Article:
One woman buys a house in need of love in a neighborhood in need of care. Then she meets City Hall, the School District, and a parking lot only a bureaucrat could love.
COLUMBIA, 11/15/10 (Beat Byte) -- When Columbia City Hall decided to boost its monopoly-driven utility rates this Fall, Patricia Fowler immediately saw the long-running irony: If rates keep going up with oodles of promises attached, why does utility infrastructure continue to lag all over town?
Ms. Fowler, you'll recall, was swept into the bureaucracy when Columbia Public Schools decided to build a parking lot for Jefferson Junior High School (left) next to her home. Various city government waivers let them off the hook on storm water, water quality, and design regulations in the midst of notoriously poor storm water and sewer systems.
Fowler addressed the Columbia City Council about the problem during their rate hike deliberations. Before going into the meeting, she was nervous, even rattled. But soldier on she did, despite realizing that -- if she, as an average person -- said too much, she might suffer the marginalization that so often befalls well-meaning community advocates here.
"It's hard work to be a good citizen," she said. "But it's even harder work to be a good Columbia citizen."
The Great List of Infrastructure Deficiencies
"Thank you for the opportunity to comment this evening on the proposed sewer utility rate increases," Fowler wrote in a delicately pointed presentation to City Council members for their September 17 meeting. "My research has introduced me to other citizens who experience storm water and sewage in their basements, and storm water in their crawl spaces and their yards."
Armed with extensive research -- "reports, ordinances, studies, city staff reports, emails, lists, spreadsheets, and manuals" -- even a sewage treatment plant tour with Council members -- Ms. Fowler laid out a roadmap of insufficient infrastructure that affects every person in Columbia and parts of Boone County besides. It was part argument for pro-activity in the face of negligence; part argument for equity in the face of unfairness; and a long-overdue wake up call to a city government that has turned away basics in favor of luxuries, and average citizens in favor of powerful constituencies.
"Current funding for storm water and sewer repair is insufficient to address substandard, inadequate conditions in the First and Fourth Wards," Fowler explained. "Given that I live in a flood plain and my street regularly experiences flooding in excess of the capacity of the storm water system to handle it, this is not acceptable to me."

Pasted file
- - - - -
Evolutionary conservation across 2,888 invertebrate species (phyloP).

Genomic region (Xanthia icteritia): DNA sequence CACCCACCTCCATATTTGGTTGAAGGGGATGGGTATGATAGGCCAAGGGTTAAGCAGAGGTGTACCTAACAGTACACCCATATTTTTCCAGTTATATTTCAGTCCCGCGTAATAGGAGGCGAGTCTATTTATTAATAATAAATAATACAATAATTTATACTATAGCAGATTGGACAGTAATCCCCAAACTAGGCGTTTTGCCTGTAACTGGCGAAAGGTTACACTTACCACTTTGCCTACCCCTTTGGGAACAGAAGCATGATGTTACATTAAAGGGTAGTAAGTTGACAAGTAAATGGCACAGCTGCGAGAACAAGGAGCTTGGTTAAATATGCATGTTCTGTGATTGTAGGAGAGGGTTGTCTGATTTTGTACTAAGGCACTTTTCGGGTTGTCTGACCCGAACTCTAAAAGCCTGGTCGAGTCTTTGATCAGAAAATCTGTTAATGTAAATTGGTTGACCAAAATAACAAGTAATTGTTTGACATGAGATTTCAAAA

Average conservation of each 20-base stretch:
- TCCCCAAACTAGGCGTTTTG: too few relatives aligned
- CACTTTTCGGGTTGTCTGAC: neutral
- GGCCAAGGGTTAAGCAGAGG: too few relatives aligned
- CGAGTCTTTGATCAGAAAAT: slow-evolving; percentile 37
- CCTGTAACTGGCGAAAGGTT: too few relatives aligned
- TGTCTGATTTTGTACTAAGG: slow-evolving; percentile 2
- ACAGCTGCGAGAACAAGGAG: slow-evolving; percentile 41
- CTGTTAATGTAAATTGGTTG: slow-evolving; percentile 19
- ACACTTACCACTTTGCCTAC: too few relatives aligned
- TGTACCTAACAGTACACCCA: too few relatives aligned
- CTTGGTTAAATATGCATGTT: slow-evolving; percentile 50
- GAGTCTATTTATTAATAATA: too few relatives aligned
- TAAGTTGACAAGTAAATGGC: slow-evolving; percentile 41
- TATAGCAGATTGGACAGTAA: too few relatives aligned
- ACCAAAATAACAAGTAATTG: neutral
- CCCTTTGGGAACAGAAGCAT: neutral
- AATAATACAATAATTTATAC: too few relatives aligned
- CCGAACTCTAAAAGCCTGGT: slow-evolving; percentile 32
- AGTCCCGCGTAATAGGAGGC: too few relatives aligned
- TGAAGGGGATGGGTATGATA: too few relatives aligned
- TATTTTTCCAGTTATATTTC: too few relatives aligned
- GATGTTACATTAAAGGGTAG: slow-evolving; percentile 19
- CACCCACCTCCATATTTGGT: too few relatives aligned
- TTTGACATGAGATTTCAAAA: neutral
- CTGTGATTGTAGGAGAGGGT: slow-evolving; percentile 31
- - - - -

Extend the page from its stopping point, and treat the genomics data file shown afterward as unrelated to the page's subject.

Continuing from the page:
"The 2010 budget created a funding plan but not a repair schedule. We are yet another year behind in preventative and proactive maintenance."
"If you would fairly bill large institutional customers their multiple base charges, sewer increases could be lower, especially for seniors and low income families."
"City documents indicate that as recently as last year, Jefferson Junior High School was in violation of city sewer and stormwater ordinances."
"Raising revenue and allocating it to the replacement of insufficient sewer pipe and bringing storm water systems up to the job would be a more direct and appropriate response."
"The storm water utility needs to be more fully functioning."
"Exempting large institutional customers from individual billing to account for the runoff from roofs, driveways, sidewalks etc. undermines the city’s ability to deal effectively with inadequate storm water systems."
"While your newly created sewer equity task force does its work, please identify and create additional funding streams (no pun intended) to devote more resources to the inadequate sewer and storm water structures we currently have."
Ms. Fowler concluded her presentation as she often does: by offering to help. "I can afford to pay the modest increases you are proposing, even on my modest salary. I am willing to pay more, for both sewer and an expanded storm water utility."
But she also asked for a basic fairness that continues to elude much of our top-down local leadership culture. "I fear that large institutional customers will continue to enjoy a delay in making equitable payments," Ms. Fowler said.
"Please do not enable that further...Just as I can afford to and should pay my fair share, so can they."
Columbia City Council takes up the issue again tonight
Next time: Brush offs and bulldozers